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View Full Version : VCarve Pro as a CAM software for Knifemaking



pearldiver
04-01-2012, 04:13 AM
Hi, I'm recently got a Sieg X3 with a Mach3 controller and I currently deciding on a CAM software to use for my knifemaking business. My application would be mostly cutting knife blanks (http://www.bushmonkeyknives.com/IMG_0885bw.jpg) which are Stainless Steel and Titanium plates.

As of now it would be a Sieg x3, but later on I plan to buy a full size CNC milling machine ( like bridgeport, Haas,....) which are more capable. Now my question is would this VCarve Pro be still be suitable once I upgrade my machine?

Gundawg
04-01-2012, 11:57 AM
I use Aspire which is an upgrade from Vcarve Pro both are Vetric products I used Vcarve Pro for several years before I upgraded. I have a CNC router table and the software is designed for router tables. I recently bought a CNC bed mill and I use my Vetric software. The problem with using the Vetric software for me is some of the features that would be nice are not available like thread milling or threading or using the mill as a lathe. I wrote them about these issues when using the software for milling and I was told that milling is not their focus and they did not plan to address those issues. I love my Vetric software it is so easy to learn and outside those problems for milling it works great for me.

On a side note I had a problem with the Fanuc post processor for my Proto Trak AGE3 controller and they wrote a new post processor for me free of charge. I think Vetric is a great company but I wish they would expand to be more milling machine friendly.

I had a look at Sprutcam and it just confused me the Vetric software is much easier to learn. If the few issues I described do not affect your intended use I would recommend their software. The main reason I brought this up is you intend to buy a VMC later.

A disclaimer I am not an expert machinist or Cad/Cam guy so do some research and do not use what I say to make your decision.
Mike

louieatienza
04-01-2012, 01:27 PM
VCarve Pro only does 2.5D. You'd need to get Cut3D to do a 3D surface, like in a knife handle, to import into VCarve Pro. Of course, if your cuts are only going to be flat this may be fine, you can even use Cut2D.

The other thing, if you do 3D milling with Cut3D, you're not foing to have much control over your toolpaths or surface finish. You would need a CAM solution that can handle 3D geometry, not just a surface mesh like STL files. You might want to look at VisualMill, BobCAM, OneCNC, or such...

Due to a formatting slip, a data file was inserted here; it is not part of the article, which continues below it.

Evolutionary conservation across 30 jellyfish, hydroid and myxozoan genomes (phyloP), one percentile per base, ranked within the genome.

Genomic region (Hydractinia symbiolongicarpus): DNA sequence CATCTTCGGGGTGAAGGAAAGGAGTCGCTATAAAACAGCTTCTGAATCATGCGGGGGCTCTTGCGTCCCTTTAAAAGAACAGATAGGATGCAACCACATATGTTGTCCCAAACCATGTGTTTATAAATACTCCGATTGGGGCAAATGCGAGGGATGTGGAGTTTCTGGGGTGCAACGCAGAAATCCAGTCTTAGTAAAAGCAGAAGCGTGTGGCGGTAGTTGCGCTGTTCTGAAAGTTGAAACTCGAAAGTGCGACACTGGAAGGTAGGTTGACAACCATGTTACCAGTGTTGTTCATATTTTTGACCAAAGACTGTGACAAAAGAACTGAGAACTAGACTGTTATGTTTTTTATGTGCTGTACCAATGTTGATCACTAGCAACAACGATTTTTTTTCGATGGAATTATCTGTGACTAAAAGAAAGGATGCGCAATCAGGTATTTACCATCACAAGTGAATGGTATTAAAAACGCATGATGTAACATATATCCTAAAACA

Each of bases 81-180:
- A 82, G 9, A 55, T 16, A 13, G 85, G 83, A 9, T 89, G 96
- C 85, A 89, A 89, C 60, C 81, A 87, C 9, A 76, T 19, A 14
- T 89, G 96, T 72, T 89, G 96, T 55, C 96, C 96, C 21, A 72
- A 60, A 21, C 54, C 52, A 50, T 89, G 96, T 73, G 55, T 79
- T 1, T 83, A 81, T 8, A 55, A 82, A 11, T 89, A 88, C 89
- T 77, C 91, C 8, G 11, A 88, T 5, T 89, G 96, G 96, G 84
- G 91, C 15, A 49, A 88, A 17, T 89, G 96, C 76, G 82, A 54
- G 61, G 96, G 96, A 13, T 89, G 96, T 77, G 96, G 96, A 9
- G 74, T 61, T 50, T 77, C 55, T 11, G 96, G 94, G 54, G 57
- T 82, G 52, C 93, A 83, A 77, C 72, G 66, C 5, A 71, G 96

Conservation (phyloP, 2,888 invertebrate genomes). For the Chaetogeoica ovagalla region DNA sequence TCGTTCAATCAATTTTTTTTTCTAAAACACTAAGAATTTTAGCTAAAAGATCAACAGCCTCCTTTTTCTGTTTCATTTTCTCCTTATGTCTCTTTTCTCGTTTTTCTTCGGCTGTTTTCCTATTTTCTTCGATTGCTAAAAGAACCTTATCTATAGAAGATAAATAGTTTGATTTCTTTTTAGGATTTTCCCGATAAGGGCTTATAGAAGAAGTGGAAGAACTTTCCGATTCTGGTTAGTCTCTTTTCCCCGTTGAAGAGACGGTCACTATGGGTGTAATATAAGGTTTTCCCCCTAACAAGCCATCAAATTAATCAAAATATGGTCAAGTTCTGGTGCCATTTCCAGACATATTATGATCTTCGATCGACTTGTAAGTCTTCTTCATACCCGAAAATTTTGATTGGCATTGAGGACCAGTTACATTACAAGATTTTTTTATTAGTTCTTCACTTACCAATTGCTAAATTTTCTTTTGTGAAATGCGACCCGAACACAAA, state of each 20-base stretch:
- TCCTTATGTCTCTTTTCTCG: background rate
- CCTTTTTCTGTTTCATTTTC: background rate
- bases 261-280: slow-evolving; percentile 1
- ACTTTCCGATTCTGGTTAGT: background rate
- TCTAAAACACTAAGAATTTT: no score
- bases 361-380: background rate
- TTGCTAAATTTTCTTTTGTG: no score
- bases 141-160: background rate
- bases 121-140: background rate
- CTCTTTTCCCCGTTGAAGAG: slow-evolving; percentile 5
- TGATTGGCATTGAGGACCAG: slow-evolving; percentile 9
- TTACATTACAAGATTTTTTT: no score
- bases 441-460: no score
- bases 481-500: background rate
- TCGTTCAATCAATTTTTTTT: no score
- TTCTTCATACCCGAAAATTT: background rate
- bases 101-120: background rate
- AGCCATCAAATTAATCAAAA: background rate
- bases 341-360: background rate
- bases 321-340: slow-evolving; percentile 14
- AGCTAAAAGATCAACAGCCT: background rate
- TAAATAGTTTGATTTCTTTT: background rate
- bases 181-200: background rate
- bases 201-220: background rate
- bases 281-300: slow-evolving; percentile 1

allennella
04-05-2012, 12:24 AM
Cut2D Mach3 Post works without issues and would work for profiling the Blades. I have used Cut3D for milling the Blade's Edge but it takes some imagination.

http://i258.photobucket.com/albums/hh251/allennnella/th_DSC_1412.jpg





Hi, I'm recently got a Sieg X3 with a Mach3 controller and I currently deciding on a CAM software to use for my knifemaking business. My application would be mostly cutting knife blanks (http://www.bushmonkeyknives.com/IMG_0885bw.jpg) which are Stainless Steel and Titanium plates.

As of now it would be a Sieg x3, but later on I plan to buy a full size CNC milling machine ( like bridgeport, Haas,....) which are more capable. Now my question is would this VCarve Pro be still be suitable once I upgrade my machine?

Gundawg
05-04-2012, 11:56 AM
VCarve Pro only does 2.5D. You'd need to get Cut3D to do a 3D surface, like in a knife handle, to import into VCarve Pro. Of course, if your cuts are only going to be flat this may be fine, you can even use Cut2D.

The other thing, if you do 3D milling with Cut3D, you're not foing to have much control over your toolpaths or surface finish. You would need a CAM solution that can handle 3D geometry, not just a surface mesh like STL files. You might want to look at VisualMill, BobCAM, OneCNC, or such...

Vcarve Pro will do imported 3D but you can't create a 3D file with it for that you need Aspire. Aspire can create a 3D file but Vcarve Pro can do the cam from my understanding.

louieatienza
05-05-2012, 10:07 PM
Vcarve Pro will do imported 3D but you can't create a 3D file with it for that you need Aspire. Aspire can create a 3D file but Vcarve Pro can do the cam from my understanding.

VCarve Pro will NOT do the CAM for a 3D object, at least not per se. You could use line offsets to create a "topographical" map of sorts, and then use a profile pass on each chain and step each one down to create a 3D "profile." You could probably even do this by using a 3D slicing program like that used for RepRaps to get the height outlines...

There was also a guy on the Vectric forum that found a way to create "bowls" using the fluting option...